This group of athletes, to their credit, created this intense pressure by winning through a set of unbelievable circumstances in the quarterfinals. Let me be clear - a women's athletics team got the attention of an entire nation, a nation which remains a male-centric sports culture even in the 21st century. But Abby Wambach, Megan Rapinoe and Hope Solo got our attention.

Tuesday, July 12, 2011

Questions Answered and Grading the Pirates

Here at Bucco Central, about a month ago, I wrote a post asking if Pittsburgh could ever be a baseball town again? Now that we're sitting smack dab in the middle of the dreaded All-Star break, I can say this:

Question. Answered. In the affirmative. 

Just one quick example:

--  Attendance at the Pirates game against the Cubs, the Friday before the All-Star break:  37,140.

--  Attendance at a comparable game in 2010, also right before the all-star break, also against a division rival (the Milwaukee Brewers), also on a Friday night:  27,767.

Where'd those extra 10,000 fans come from?

Winning. It's such a simple formula. Nobody goes to a baseball game because they can hear .38 Special and all of their hits like, "Hold on Loosely," and "Hold on Loosely," and, er, um, "Hold on Loosely." (Okay, this is Pittsburgh, so probably some people go to a baseball game to see .38 Special, but not that many.) I've been to  four sellouts this season -- four -- which, I think may be more sellouts than they had all of last year.

Behold, the power of winning.

Sunday, July 10, 2011

USA! USA! U.S. Women Win Wild Game Over Brazil

It seemed impossible. Everything was against them.

They were down a goal, on an officiating gift, no less.

They were down a player, on another officiating gift from Referee Jacqui Melksham. (Does this look like a red card to you? Seriously?)

Saturday, July 9, 2011

Sunday Recipe: Trofie with Perfect Pesto

I distinctly remember the first time I had pesto -- sublime insouciance, a revelation on my tongue. Then the 1990's happened and everybody served pesto on everything. On bread, on fish, on pasta, on pizza, on your breakfast cereal. It was served year round with old, flavorless basil and too much garlic. It turned me off pesto for a good long time. In fact, I don't think I had eaten pesto in more than a decade.

This passed winter, while perusing my mother-in-law's bookshelves, I discovered Waverly Root's comprehensive guide to the regional foods of Italy, titled, simply enough, 'The Food of Italy.' (Published in 1972 by Vintage Books, a division of Random House. I think it is out of print now, but if you can lay your hands on it, give it a look.) At any rate, in Root's book, I discovered that pesto was invented in Liguria (as was ravioli, so I personally owe those crazy sea-faring Ligurians a big debt of gratitude.) Liguria is the province right around the knee-cap of the peninsula that extends out into the Mediterranean as you can see in this map, and the basil grows thick and lush on the hillsides there. From Root's book:

Wednesday, July 6, 2011

Jeff Karstens Leads the Way to 2nd Place for the Pittsburgh Pirates

More random thoughts from Bucco Central:

Last night, Wandy Rodriquez brought his 3.25 era and 7-2 record into PNC Park and the Pirates laid 5 runs on him, none bigger than Brandon Wood’s 2-run dinger in the 2nd inning. Your battling Buccos added on more runs, but really, Wood's homer would have done it because Jeff Karstens was,once again, masterful.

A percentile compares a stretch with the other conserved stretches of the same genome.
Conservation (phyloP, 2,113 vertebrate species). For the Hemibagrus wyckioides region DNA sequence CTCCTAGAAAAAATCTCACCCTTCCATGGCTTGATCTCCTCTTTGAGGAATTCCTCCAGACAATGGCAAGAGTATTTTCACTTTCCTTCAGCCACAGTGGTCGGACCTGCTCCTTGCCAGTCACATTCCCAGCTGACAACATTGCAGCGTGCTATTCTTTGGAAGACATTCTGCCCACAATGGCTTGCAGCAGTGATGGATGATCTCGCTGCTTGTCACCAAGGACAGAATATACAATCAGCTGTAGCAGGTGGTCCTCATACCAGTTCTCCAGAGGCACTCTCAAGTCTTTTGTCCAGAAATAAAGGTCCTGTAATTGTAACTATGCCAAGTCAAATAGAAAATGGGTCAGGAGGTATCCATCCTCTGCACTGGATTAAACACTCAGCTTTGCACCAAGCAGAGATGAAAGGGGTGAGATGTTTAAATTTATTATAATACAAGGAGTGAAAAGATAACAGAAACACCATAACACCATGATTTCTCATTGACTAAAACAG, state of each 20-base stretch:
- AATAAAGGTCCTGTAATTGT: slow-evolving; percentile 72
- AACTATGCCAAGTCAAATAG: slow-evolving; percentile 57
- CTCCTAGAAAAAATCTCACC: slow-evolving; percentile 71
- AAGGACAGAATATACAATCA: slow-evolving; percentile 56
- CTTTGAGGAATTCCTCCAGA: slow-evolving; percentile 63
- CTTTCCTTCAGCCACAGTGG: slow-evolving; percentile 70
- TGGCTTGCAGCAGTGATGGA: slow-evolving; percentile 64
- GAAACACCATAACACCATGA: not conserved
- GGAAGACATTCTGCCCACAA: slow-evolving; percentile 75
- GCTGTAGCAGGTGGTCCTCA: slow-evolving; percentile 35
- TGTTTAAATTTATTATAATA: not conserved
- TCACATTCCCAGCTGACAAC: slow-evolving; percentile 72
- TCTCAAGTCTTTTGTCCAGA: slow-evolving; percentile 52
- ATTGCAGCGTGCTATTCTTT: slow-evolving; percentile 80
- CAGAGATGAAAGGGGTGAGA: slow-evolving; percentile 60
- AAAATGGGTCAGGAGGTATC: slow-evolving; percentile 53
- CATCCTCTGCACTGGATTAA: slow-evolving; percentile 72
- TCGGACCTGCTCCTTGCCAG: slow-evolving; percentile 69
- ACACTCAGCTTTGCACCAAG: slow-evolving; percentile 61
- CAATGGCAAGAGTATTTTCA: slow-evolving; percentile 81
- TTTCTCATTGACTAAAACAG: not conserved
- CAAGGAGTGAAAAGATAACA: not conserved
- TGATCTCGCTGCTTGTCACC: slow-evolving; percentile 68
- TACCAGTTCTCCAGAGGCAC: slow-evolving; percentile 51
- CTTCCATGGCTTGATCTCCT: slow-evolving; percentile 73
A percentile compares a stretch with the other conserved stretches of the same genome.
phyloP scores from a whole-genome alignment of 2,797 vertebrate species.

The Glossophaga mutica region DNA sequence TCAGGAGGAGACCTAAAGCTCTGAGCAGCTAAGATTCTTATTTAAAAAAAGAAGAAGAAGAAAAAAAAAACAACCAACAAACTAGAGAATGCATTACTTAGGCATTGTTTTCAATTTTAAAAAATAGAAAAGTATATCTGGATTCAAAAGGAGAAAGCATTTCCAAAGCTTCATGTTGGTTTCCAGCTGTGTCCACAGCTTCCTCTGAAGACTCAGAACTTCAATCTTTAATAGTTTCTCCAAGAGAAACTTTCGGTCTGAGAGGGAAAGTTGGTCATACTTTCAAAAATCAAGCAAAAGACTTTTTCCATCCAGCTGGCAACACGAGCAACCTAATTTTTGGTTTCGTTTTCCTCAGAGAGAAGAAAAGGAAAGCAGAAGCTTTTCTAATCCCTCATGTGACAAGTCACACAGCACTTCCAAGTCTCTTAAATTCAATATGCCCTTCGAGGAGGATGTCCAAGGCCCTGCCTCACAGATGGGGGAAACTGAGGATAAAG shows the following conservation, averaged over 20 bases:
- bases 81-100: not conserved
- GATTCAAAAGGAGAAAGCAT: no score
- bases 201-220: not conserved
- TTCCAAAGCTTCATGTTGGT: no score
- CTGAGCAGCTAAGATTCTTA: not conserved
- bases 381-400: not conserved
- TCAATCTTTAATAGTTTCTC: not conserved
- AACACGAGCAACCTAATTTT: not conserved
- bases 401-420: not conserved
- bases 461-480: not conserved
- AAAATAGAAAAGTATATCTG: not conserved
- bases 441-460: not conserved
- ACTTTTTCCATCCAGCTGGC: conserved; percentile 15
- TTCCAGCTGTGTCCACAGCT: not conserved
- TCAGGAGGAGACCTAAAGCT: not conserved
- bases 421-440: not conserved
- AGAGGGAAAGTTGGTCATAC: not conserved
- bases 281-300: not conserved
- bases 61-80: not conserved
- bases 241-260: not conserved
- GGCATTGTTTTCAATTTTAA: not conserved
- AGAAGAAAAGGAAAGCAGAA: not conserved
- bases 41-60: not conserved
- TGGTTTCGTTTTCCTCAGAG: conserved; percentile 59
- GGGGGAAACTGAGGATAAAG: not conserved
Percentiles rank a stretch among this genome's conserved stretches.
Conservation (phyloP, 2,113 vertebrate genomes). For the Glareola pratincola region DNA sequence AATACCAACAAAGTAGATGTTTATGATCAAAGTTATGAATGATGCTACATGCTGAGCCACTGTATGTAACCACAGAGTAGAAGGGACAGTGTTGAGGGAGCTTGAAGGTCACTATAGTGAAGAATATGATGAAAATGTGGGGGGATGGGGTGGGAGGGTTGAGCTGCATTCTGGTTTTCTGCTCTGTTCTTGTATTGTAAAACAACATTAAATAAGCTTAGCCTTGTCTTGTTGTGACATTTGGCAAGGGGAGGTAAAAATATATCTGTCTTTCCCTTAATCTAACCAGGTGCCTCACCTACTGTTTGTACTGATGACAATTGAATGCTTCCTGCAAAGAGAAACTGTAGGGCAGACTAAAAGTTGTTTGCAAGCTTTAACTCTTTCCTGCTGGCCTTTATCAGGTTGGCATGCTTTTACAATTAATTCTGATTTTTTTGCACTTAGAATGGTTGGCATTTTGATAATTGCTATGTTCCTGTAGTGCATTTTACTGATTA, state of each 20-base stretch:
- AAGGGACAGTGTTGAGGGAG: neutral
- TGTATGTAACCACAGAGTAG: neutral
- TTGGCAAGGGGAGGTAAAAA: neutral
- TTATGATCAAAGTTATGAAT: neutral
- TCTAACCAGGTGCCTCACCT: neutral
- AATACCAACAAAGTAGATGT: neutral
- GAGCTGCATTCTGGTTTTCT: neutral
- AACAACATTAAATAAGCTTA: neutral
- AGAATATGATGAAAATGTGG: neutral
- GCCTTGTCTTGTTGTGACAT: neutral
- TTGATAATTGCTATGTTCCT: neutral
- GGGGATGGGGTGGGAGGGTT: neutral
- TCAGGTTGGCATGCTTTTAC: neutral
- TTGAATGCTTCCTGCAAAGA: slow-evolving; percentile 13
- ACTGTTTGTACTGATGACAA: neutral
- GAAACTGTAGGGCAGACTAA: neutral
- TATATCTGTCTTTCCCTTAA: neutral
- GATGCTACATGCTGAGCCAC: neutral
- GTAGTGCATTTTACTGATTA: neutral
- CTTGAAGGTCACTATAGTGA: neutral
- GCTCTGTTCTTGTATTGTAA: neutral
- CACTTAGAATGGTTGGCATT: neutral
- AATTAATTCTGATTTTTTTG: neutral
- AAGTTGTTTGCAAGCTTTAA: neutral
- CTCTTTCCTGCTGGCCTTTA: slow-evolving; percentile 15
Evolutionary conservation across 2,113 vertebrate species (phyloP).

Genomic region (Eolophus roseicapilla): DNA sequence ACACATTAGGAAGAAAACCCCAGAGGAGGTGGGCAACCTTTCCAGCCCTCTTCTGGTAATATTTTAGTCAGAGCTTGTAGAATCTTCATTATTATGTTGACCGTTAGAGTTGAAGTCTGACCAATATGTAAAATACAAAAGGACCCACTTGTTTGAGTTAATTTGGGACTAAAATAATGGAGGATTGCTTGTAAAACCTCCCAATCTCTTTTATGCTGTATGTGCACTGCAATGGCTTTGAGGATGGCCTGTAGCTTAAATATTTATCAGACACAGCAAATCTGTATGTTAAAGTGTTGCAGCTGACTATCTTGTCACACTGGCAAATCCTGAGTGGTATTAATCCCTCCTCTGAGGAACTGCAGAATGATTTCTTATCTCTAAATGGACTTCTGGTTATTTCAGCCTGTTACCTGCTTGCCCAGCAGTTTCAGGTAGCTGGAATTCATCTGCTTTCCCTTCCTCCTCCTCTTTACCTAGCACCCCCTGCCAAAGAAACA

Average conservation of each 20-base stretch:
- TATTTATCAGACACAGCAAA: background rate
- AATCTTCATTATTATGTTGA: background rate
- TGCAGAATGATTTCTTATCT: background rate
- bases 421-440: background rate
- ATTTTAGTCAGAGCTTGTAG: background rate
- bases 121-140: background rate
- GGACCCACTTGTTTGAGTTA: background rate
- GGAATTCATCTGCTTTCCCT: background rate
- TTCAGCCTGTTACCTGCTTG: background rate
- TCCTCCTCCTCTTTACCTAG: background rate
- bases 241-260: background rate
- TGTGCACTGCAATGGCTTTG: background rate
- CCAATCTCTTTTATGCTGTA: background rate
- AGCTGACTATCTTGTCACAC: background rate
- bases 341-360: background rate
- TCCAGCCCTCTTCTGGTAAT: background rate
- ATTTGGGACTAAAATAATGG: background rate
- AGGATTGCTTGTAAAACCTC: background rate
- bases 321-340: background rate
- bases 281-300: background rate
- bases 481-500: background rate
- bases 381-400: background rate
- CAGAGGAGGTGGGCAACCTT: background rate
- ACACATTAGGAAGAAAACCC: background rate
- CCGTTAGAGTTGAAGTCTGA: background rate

As we round the bases into the All-Star break, consider these facts about these Pirates:

Monday, July 4, 2011

Andrew McCutchen, Joel Hanrahan and the Great All-Star Snub of 2011

Random thoughts from Bucco Central.

Pirates closer Joel Hanrahan is headed to the All-Star game, a well deserved honor. Center-fielder Andrew McCutchen should be going with him, but the All-Star game is an honor conferred largely based on reputation and McCutchen is still building his. [Although a quick stroll through the stats would reveal these facts:  McCutchen is 3rd among all National League center-fielders in OPS (.892), 3rd in Slugging (498), 2nd in RBI (after today's win over the Astros he has 46), and 3rd in stolen bases (15.) It doesn't take a nuclear physicist to figure it out.] However, there's a bright side for Pittsburghers, which is, in the two games since his All-Star snub, he's gone 4-for-9 at the plate, with a two-bagger and three RBI's. Let's hope he stays motivated by The Great All-Star Snub of 2011. (tm)

Friday, July 1, 2011

Ray Shero Does Not Play Footsie: Pens Offer to Jagr Withdrawn

Today at noon, Penguins GM Ray Shero withdrew his offer to Czech sniper and former Penguins great, Jaromir Jagr.

I am on record wanting Jagr to come back. I think he can still be a productive player and I stand by that. My mistake was thinking that he had matured some in last decade. I guess not.

Meet the new Jagr. Same as the old Jagr.

Wednesday, June 29, 2011

Stuff That Should Stay Where It Is -- the Pro Sports Edition

A couple of weeks ago, during their Stanley Cup run, the Boston Bruins media crew co-opted Wiz Khalifa's 'Black and Yellow.' Mmmmmmm, I'm gonna say that's just the kind of thing that's not done, or that you shouldn't do, or that you should be banished if you do it. I believe when it happened, I suggested that those guys be taken out and tazed, then shot in the face repeatedly. That's a bit harsh. This sort of filching is not quite a death penalty transgression, but it is the kind of thing that should make you a pariah.